General Clark did not include Turkey in his list of countries to be “knocked off”. But this is because he did not have to. The US had no need to say that it was “going to” knock off Turkey because it has been trying to since long before Clark made his statement. There are close links between the US material support for PKK fighters in Turkey and the material support now being given to the Kurds in Northern Iraq, which existed years before ISIS appeared. The same methods, and the same supply routes, have been used for many years to undermine one Turkish government after another, whether they be right, left, democratic, military or pseudo-theocratic in nature.

Turkey’s crime is that it doesn’t fit in. The US is just as interested in its ongoing cultural war as it is in the bombs and bullets. The US will never trust Turkey because it is both Moslem and secularist. The “Islamic World” which Obama talks about engaging with consists of autocracies, fanatics, intolerance and anti-Western values, in US eyes. Turkey is rather more in the other direction, but does not abandon or denounce the faith which is alleged to create these things.

Bumble bees can’t fly, because the laws of aerodynamics say they can’t, but they do. Science won’t change the laws, it would rather destroy the anomaly. Turkey is the same as the bumble bee, as far as the US is concerned. Such a country can’t exist or prosper, but it is playing an increasingly important role in regional affairs. By doing so it presents a cultural and political model which provides a real alternative to US ones.

The US can’t cope with that, as we have seen in many countries, including Georgia, where democracy hasn’t produced the results Uncle Sam wants. It can’t actually destroy Turkey because the only alternative would be the sort of Islamic state the US most fears. But it can, and will, do everything in its power to undermine this ally of mutual convenience, and Georgia is the obvious place to do it from, as a look at the map and the statements of both Clark and Obama indicate.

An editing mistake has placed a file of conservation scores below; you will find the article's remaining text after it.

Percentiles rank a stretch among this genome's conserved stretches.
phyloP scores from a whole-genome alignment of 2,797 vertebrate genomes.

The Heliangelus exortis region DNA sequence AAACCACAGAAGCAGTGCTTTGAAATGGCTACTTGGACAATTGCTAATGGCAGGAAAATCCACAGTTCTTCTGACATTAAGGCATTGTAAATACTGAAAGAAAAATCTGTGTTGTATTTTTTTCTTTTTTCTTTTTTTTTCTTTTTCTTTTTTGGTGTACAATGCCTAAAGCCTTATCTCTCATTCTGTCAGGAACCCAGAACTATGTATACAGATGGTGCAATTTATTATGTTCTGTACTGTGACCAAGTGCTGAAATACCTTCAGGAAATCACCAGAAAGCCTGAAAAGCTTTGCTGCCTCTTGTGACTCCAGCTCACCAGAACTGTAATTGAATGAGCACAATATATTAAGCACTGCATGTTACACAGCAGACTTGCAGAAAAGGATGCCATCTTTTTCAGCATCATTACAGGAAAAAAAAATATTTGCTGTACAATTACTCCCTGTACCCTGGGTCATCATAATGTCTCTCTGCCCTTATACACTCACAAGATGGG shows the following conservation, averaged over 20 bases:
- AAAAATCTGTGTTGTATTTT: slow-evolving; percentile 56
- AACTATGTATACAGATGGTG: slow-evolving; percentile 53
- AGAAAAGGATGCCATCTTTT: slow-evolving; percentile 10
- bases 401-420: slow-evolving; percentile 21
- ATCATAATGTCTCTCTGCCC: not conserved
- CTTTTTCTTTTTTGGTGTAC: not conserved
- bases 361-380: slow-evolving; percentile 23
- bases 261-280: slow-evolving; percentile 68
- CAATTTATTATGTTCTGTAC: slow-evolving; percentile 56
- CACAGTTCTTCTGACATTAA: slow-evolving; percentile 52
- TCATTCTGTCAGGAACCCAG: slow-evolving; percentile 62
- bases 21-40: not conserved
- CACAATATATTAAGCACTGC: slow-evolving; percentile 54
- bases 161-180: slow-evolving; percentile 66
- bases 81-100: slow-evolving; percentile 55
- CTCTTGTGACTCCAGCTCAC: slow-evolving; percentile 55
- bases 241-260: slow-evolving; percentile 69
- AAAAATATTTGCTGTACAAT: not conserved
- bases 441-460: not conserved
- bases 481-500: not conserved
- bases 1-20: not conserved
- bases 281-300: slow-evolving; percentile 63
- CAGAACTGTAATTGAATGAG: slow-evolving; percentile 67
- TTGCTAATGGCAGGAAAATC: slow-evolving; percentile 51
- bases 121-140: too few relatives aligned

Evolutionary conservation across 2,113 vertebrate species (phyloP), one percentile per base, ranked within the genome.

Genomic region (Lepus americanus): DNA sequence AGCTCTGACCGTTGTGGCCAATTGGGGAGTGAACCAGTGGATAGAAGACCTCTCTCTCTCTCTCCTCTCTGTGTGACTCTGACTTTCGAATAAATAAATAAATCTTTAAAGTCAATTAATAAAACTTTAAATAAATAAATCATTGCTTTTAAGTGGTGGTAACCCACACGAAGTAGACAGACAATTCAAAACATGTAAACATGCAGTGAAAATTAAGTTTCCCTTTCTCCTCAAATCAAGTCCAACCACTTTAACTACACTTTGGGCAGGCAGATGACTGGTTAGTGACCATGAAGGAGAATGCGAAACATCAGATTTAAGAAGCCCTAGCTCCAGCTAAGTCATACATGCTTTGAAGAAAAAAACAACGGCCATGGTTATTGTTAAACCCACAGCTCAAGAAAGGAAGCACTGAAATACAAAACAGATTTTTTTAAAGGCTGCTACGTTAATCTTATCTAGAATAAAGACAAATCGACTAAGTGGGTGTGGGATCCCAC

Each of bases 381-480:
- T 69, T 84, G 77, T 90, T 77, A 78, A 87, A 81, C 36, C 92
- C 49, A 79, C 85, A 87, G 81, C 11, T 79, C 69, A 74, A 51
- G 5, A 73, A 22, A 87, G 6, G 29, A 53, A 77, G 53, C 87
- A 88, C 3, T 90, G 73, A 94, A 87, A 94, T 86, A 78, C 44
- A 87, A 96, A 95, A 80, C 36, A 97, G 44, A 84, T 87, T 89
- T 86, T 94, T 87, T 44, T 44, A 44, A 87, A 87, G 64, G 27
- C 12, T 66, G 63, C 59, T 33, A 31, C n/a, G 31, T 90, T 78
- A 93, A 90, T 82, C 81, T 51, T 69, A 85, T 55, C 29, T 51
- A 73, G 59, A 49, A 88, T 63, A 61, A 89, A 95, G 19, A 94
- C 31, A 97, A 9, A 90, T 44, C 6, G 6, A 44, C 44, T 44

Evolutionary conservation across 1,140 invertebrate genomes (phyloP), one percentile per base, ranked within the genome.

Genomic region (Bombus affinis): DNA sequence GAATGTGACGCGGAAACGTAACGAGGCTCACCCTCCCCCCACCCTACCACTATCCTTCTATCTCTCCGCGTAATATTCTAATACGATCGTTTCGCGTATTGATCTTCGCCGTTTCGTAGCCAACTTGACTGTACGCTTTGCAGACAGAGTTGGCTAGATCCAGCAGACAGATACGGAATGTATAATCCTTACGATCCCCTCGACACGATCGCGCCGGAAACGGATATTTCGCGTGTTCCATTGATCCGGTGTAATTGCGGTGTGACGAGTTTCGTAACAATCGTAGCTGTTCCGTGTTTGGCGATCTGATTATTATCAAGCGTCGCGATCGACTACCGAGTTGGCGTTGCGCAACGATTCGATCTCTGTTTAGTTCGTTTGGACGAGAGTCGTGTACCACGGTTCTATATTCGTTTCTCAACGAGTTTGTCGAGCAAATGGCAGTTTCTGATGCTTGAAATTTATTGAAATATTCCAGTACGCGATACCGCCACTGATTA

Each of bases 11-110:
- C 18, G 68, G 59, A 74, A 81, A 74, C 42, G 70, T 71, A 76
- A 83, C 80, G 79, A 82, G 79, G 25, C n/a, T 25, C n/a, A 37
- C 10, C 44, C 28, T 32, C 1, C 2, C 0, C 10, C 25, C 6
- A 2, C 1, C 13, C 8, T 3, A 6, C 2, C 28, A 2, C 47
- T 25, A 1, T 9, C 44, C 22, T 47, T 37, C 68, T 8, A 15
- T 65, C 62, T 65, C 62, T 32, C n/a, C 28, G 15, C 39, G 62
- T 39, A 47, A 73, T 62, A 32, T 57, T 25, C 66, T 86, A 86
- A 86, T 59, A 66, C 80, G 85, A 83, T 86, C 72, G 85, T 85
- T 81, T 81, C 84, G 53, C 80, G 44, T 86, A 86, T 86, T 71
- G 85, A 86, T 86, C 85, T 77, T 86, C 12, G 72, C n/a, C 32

Where Hagel went next

So where did Hagel go after his “reassuring” visit to Georgia? Turkey. Of course he did. Turkey may be secular but doesn’t like attacking fellow Moslems. A cowed and ineffectual Turkey, the sort of state the Ottoman Empire ended up as, would not be a problem. An influential and prosperous Turkey which does things its own way is a bigger threat to America than any faraway terrorist group, strategic alliances notwithstanding.

This is what lies behind the apparent tribute Hagel paid to Turkey when he was there. “When we look around the world … Turkey, I think in many ways, can be seen as a model for engaging and practicing a vibrant democracy,” he said, adding “Turkey will be involved in all efforts, as President Barack Obama articulated on the last day of the NATO Summit, to build a broad international coalition to combat the threat posed by the Islamic State…. ISIS is a threat, as President Obama and other leaders have said, to its own region of the world first. It’s a threat to every country, it’s a threat to every society, and Turkey lives right here.”

Therefore, as long as terrorist groups the US invented are roaming around, the US will expect Turkey to do whatever the US wants to destroy them. What that is has been indicated by other statements the US has made. US Senator John McCain, amongst others, has recently complained that Turkey is becoming increasingly authoritarian and restricting basic freedoms. So some change of government will be expected, and ultimately a change in national orientation. You can do anything in the name of combating the other side, just ask the people of Haiti under Papa Doc.


NATO has to fulfill some mission in a post-Cold War world. It is pursuing a two-pronged strategy to try and find one. One prong is to try and start another Cold War by declaring everything Unamerican to be wrong and hostile. The other is to insert terrorist groups into various countries to give the “international democratic order” something to fight against.

There is no reason a defensive alliance should have a cultural dimension. Very different political models can co-exist, side-by-side, and even within the same country, as the differences between local councils in pluralistic countries often demonstrate. But NATO insists on its partners having a culture the US likes and trusts, which is always something close to what the US itself has. You can’t talk to Communists or Moslems or Russians, and if you do you will pay the price, as Ukraine is discovering the hard way now.

NATO is aware of this weakness but has no real intention of addressing it. This leaves it only one way out – coming out of the stockade with all guns blazing, like Robert Redford and Paul Newman in Butch Cassidy and the Sundance Kid. Turkey has to change and Georgia has to make it change, or both will be devastated as any other too independent states have been: ally or not.

So which state is next on the list of countries to be knocked off? Could it be that Obama realises the US is putting itself further up that list by the day?

Henry Kamens, columnist, expert on Central Asia and Caucasus, exclusively for the online magazine “New Eastern Outlook”.